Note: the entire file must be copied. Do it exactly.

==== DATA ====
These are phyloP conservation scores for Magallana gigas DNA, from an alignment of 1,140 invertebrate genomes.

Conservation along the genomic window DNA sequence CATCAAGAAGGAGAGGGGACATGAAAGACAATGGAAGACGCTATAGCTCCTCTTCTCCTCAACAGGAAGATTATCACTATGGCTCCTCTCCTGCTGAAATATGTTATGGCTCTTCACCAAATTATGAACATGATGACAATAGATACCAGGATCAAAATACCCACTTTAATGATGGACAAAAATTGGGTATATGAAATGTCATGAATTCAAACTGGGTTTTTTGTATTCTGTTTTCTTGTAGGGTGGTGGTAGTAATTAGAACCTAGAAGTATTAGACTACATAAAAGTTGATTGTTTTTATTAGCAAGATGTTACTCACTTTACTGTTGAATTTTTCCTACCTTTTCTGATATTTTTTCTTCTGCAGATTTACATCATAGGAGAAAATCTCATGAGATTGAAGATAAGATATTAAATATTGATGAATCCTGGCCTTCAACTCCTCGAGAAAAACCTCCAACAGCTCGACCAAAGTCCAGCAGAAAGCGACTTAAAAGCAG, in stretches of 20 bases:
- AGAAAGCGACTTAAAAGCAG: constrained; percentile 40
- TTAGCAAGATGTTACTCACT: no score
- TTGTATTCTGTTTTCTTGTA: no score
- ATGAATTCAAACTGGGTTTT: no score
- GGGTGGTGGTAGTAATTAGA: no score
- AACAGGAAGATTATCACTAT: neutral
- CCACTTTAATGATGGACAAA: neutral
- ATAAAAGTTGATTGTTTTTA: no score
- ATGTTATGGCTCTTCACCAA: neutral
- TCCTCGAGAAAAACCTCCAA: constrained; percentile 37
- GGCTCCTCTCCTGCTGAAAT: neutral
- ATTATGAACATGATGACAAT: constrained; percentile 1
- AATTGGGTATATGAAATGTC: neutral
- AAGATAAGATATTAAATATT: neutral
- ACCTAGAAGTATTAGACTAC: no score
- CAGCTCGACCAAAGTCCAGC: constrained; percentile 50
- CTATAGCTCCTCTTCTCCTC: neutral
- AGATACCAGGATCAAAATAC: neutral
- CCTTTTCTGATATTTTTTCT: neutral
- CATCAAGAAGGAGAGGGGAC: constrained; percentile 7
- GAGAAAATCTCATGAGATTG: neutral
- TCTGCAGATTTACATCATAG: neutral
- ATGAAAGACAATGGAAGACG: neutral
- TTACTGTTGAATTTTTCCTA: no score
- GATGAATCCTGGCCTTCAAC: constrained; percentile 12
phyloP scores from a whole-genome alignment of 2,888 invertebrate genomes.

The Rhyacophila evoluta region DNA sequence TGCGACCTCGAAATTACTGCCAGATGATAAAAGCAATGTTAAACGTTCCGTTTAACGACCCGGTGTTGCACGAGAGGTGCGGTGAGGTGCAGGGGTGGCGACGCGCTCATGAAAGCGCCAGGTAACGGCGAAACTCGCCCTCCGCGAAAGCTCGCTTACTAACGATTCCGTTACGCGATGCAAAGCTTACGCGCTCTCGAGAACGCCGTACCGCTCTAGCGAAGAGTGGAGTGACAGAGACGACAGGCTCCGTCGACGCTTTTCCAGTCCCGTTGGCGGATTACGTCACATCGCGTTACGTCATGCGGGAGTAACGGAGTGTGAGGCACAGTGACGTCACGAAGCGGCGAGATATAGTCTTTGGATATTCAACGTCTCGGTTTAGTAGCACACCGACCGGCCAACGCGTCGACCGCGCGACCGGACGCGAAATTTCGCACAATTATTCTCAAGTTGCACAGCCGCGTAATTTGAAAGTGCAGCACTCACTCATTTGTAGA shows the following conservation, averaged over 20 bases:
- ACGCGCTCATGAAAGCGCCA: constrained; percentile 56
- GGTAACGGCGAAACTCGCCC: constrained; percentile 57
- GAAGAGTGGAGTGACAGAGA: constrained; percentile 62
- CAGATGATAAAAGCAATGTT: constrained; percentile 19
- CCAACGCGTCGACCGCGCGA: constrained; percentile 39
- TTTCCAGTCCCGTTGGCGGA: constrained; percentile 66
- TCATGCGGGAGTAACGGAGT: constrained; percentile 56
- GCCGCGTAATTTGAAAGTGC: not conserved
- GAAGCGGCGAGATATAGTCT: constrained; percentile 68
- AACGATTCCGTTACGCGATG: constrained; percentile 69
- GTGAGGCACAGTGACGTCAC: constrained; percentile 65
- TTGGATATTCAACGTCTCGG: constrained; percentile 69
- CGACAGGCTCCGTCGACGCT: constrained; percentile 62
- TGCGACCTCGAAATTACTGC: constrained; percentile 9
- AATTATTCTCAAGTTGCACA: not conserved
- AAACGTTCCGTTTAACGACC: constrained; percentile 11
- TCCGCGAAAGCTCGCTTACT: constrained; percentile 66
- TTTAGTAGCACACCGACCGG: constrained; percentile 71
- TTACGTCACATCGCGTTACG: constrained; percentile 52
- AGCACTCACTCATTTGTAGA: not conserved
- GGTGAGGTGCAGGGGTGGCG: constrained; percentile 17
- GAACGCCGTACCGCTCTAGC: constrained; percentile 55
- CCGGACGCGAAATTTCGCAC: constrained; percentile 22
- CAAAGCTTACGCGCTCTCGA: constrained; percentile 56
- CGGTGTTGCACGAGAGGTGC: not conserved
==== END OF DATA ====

These are phyloP conservation scores for Magallana gigas DNA, from an alignment of 1,140 invertebrate genomes.

Conservation along the genomic window DNA sequence CATCAAGAAGGAGAGGGGACATGAAAGACAATGGAAGACGCTATAGCTCCTCTTCTCCTCAACAGGAAGATTATCACTATGGCTCCTCTCCTGCTGAAATATGTTATGGCTCTTCACCAAATTATGAACATGATGACAATAGATACCAGGATCAAAATACCCACTTTAATGATGGACAAAAATTGGGTATATGAAATGTCATGAATTCAAACTGGGTTTTTTGTATTCTGTTTTCTTGTAGGGTGGTGGTAGTAATTAGAACCTAGAAGTATTAGACTACATAAAAGTTGATTGTTTTTATTAGCAAGATGTTACTCACTTTACTGTTGAATTTTTCCTACCTTTTCTGATATTTTTTCTTCTGCAGATTTACATCATAGGAGAAAATCTCATGAGATTGAAGATAAGATATTAAATATTGATGAATCCTGGCCTTCAACTCCTCGAGAAAAACCTCCAACAGCTCGACCAAAGTCCAGCAGAAAGCGACTTAAAAGCAG, in stretches of 20 bases:
- AGAAAGCGACTTAAAAGCAG: constrained; percentile 40
- TTAGCAAGATGTTACTCACT: no score
- TTGTATTCTGTTTTCTTGTA: no score
- ATGAATTCAAACTGGGTTTT: no score
- GGGTGGTGGTAGTAATTAGA: no score
- AACAGGAAGATTATCACTAT: neutral
- CCACTTTAATGATGGACAAA: neutral
- ATAAAAGTTGATTGTTTTTA: no score
- ATGTTATGGCTCTTCACCAA: neutral
- TCCTCGAGAAAAACCTCCAA: constrained; percentile 37
- GGCTCCTCTCCTGCTGAAAT: neutral
- ATTATGAACATGATGACAAT: constrained; percentile 1
- AATTGGGTATATGAAATGTC: neutral
- AAGATAAGATATTAAATATT: neutral
- ACCTAGAAGTATTAGACTAC: no score
- CAGCTCGACCAAAGTCCAGC: constrained; percentile 50
- CTATAGCTCCTCTTCTCCTC: neutral
- AGATACCAGGATCAAAATAC: neutral
- CCTTTTCTGATATTTTTTCT: neutral
- CATCAAGAAGGAGAGGGGAC: constrained; percentile 7
- GAGAAAATCTCATGAGATTG: neutral
- TCTGCAGATTTACATCATAG: neutral
- ATGAAAGACAATGGAAGACG: neutral
- TTACTGTTGAATTTTTCCTA: no score
- GATGAATCCTGGCCTTCAAC: constrained; percentile 12
phyloP scores from a whole-genome alignment of 2,888 invertebrate genomes.

The Rhyacophila evoluta region DNA sequence TGCGACCTCGAAATTACTGCCAGATGATAAAAGCAATGTTAAACGTTCCGTTTAACGACCCGGTGTTGCACGAGAGGTGCGGTGAGGTGCAGGGGTGGCGACGCGCTCATGAAAGCGCCAGGTAACGGCGAAACTCGCCCTCCGCGAAAGCTCGCTTACTAACGATTCCGTTACGCGATGCAAAGCTTACGCGCTCTCGAGAACGCCGTACCGCTCTAGCGAAGAGTGGAGTGACAGAGACGACAGGCTCCGTCGACGCTTTTCCAGTCCCGTTGGCGGATTACGTCACATCGCGTTACGTCATGCGGGAGTAACGGAGTGTGAGGCACAGTGACGTCACGAAGCGGCGAGATATAGTCTTTGGATATTCAACGTCTCGGTTTAGTAGCACACCGACCGGCCAACGCGTCGACCGCGCGACCGGACGCGAAATTTCGCACAATTATTCTCAAGTTGCACAGCCGCGTAATTTGAAAGTGCAGCACTCACTCATTTGTAGA shows the following conservation, averaged over 20 bases:
- ACGCGCTCATGAAAGCGCCA: constrained; percentile 56
- GGTAACGGCGAAACTCGCCC: constrained; percentile 57
- GAAGAGTGGAGTGACAGAGA: constrained; percentile 62
- CAGATGATAAAAGCAATGTT: constrained; percentile 19
- CCAACGCGTCGACCGCGCGA: constrained; percentile 39
- TTTCCAGTCCCGTTGGCGGA: constrained; percentile 66
- TCATGCGGGAGTAACGGAGT: constrained; percentile 56
- GCCGCGTAATTTGAAAGTGC: not conserved
- GAAGCGGCGAGATATAGTCT: constrained; percentile 68
- AACGATTCCGTTACGCGATG: constrained; percentile 69
- GTGAGGCACAGTGACGTCAC: constrained; percentile 65
- TTGGATATTCAACGTCTCGG: constrained; percentile 69
- CGACAGGCTCCGTCGACGCT: constrained; percentile 62
- TGCGACCTCGAAATTACTGC: constrained; percentile 9
- AATTATTCTCAAGTTGCACA: not conserved
- AAACGTTCCGTTTAACGACC: constrained; percentile 11
- TCCGCGAAAGCTCGCTTACT: constrained; percentile 66
- TTTAGTAGCACACCGACCGG: constrained; percentile 71
- TTACGTCACATCGCGTTACG: constrained; percentile 52
- AGCACTCACTCATTTGTAGA: not conserved
- GGTGAGGTGCAGGGGTGGCG: constrained; percentile 17
- GAACGCCGTACCGCTCTAGC: constrained; percentile 55
- CCGGACGCGAAATTTCGCAC: constrained; percentile 22
- CAAAGCTTACGCGCTCTCGA: constrained; percentile 56
- CGGTGTTGCACGAGAGGTGC: not conserved